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Hyperbaric oxygen therapy in spontaneous brain abscess patients: a population-based comparative cohort study

Journal article
Authors J. Bartek
Asgeir Store Jakola
S. Skyrman
P. Forander
P. Alpkvist
G. Schechtmann
M. Glimaker
A. Larsson
F. Lind
T. Mathiesen
Published in Acta Neurochirurgica
Volume 158
Issue 7
Pages 1259-1267
ISSN 0001-6268
Publication year 2016
Published at Institute of Neuroscience and Physiology
Pages 1259-1267
Language en
Keywords Brain abscess, Hyperbaric oxygen therapy, Intracranial brain infection, Brain empyema, antimicrobial agents, medical approach, management, osteomyelitis, infections, strategies, experience, children, efficacy, surgery, arlson me, 1987, journal of chronic diseases, v40, p373
Subject categories Neurosciences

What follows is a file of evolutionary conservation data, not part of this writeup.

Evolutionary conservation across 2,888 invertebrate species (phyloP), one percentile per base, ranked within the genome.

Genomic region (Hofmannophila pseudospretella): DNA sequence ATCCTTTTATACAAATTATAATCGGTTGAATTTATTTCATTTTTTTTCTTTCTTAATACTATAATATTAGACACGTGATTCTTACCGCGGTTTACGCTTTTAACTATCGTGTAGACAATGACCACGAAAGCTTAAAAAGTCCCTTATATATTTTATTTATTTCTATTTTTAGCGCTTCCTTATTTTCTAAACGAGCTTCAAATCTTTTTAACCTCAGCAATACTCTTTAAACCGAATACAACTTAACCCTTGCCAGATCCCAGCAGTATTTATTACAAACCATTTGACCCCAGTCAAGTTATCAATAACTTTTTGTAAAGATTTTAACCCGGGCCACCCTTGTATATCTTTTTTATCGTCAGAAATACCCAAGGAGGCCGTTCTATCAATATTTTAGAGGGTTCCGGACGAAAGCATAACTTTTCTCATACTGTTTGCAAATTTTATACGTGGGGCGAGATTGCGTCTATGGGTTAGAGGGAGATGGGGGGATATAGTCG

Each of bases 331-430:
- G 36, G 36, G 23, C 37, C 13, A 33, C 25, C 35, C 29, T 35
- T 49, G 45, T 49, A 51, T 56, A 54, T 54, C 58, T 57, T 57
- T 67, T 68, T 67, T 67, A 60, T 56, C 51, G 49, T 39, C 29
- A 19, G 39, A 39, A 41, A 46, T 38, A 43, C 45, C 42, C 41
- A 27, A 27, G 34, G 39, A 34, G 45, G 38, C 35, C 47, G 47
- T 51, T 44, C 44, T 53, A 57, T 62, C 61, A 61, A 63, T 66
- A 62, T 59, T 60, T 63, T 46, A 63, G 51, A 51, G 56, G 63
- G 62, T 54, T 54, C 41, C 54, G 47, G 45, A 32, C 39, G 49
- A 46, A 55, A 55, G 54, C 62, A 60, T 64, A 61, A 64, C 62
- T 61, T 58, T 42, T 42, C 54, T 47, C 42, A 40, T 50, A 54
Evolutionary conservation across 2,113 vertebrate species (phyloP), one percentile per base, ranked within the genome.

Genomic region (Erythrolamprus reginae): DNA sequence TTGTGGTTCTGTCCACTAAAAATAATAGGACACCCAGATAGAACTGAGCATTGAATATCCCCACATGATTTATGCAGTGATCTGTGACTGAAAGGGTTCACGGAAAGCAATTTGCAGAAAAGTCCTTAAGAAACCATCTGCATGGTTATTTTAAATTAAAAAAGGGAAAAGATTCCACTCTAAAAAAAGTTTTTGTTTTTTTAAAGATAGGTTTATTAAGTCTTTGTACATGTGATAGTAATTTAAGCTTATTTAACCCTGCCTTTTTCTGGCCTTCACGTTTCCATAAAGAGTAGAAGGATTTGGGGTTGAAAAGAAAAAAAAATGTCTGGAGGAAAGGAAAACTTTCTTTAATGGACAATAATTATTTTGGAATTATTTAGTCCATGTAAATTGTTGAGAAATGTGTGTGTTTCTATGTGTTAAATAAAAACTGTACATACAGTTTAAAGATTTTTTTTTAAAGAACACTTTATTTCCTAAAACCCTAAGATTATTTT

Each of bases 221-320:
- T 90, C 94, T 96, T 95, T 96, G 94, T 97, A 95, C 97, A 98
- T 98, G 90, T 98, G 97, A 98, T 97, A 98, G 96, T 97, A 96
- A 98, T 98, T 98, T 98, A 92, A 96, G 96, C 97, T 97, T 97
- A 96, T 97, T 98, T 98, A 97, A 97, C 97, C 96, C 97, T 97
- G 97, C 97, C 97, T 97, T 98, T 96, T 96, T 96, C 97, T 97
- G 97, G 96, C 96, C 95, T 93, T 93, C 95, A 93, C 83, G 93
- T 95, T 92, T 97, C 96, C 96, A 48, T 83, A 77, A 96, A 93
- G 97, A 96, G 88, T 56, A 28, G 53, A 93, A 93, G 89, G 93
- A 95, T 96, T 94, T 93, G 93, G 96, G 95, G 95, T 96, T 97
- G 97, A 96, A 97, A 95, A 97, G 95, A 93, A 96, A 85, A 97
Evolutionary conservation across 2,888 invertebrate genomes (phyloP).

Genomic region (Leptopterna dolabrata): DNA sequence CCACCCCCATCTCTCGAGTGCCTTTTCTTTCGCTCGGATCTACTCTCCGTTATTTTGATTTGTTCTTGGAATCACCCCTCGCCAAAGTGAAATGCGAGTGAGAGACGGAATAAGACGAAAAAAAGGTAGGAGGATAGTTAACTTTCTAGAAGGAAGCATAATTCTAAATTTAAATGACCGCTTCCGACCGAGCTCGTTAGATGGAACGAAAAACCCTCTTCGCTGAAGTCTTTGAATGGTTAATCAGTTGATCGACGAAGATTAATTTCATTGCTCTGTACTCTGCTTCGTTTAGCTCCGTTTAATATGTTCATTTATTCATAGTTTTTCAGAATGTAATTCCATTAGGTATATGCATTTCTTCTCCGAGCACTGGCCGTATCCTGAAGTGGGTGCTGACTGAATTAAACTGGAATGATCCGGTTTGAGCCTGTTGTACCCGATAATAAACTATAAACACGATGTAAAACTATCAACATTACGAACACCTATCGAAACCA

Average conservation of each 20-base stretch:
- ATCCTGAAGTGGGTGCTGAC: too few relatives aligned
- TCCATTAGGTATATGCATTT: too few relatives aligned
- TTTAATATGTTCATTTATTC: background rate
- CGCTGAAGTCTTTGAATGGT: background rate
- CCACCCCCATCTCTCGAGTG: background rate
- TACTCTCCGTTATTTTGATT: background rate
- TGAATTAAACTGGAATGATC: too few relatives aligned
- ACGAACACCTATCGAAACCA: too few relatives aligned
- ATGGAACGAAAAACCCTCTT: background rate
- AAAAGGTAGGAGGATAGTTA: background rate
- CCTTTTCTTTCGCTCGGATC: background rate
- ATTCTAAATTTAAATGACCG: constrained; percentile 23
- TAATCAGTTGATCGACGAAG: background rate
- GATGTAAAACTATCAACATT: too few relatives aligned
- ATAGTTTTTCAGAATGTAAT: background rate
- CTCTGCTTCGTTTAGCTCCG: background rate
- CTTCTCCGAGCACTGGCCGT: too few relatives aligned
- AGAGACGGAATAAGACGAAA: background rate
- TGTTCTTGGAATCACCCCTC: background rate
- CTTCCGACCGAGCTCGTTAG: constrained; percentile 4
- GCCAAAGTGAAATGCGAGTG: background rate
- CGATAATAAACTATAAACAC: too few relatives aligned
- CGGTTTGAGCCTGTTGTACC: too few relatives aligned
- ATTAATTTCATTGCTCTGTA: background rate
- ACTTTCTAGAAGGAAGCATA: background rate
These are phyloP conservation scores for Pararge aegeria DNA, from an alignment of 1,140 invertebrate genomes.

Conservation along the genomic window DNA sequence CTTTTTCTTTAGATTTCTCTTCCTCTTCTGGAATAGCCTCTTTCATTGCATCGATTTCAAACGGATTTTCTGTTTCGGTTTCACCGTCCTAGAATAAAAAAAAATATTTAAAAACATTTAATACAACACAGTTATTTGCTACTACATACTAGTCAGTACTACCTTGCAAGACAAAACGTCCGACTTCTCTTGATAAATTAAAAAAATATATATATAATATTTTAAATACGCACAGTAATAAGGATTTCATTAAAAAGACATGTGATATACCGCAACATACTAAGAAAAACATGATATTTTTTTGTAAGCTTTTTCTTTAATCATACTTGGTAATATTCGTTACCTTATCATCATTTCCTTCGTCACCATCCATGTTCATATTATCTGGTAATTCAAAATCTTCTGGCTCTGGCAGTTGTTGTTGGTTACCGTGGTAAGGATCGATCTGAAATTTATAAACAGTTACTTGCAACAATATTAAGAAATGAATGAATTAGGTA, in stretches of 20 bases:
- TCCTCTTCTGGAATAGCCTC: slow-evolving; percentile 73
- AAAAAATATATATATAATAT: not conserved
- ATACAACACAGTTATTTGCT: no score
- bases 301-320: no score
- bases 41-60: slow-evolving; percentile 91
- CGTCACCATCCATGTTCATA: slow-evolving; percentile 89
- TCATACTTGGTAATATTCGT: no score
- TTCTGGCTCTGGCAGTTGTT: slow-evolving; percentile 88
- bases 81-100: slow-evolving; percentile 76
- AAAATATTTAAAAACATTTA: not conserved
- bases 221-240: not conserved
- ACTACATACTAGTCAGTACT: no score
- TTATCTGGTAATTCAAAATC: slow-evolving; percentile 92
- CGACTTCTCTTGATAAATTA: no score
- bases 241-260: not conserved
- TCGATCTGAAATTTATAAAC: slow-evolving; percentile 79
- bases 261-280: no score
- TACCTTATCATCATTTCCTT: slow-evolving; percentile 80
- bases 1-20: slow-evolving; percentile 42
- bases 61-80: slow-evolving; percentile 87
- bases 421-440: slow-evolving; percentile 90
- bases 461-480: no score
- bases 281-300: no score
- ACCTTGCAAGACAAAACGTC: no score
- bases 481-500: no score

There is a need to improve outcome in patients with brain abscesses and hyperbaric oxygen therapy (HBOT) is a promising treatment modality. The objective of this study was to evaluate HBOT in the treatment of intracranial abscesses. This population-based, comparative cohort study included 40 consecutive adult patients with spontaneous brain abscess treated surgically between January 2003 and May 2014 at our institution. Twenty patients received standard therapy with surgery and antibiotics (non-HBOT group), while the remaining 20 patients also received adjuvant HBOT (HBOT group). Resolution of brain abscesses and infection was seen in all patients. Two patients had reoperations after HBOT initiation (10 %), while nine patients (45 %) in the non-HBOT group underwent reoperations (p = 0.03). Of the 26 patients who did not receive HBOT after the first surgery, 15 (58 %) had one or several recurrences that lead to a new treatment: surgery (n = 11), surgery + HBO (n = 5) or just HBO (n = 1). In contrast, recurrences occurred in only 2 of 14 (14 %) who did receive HBOT after the first surgery (p < 0.01). A good outcome (Glasgow Outcome Score [GOS] of 5) was achieved in 16 patients (80 %) in the HBOT cohort versus 9 patients (45 %) in the non-HBOT group (p = 0.04). HBOT was associated with less treatment failures and need for reoperation and seemingly with improved long-term outcome. Further, HBOT was well tolerated and safe. Prospective studies are warranted to establish the role of HBOT in the treatment of brain abscesses.

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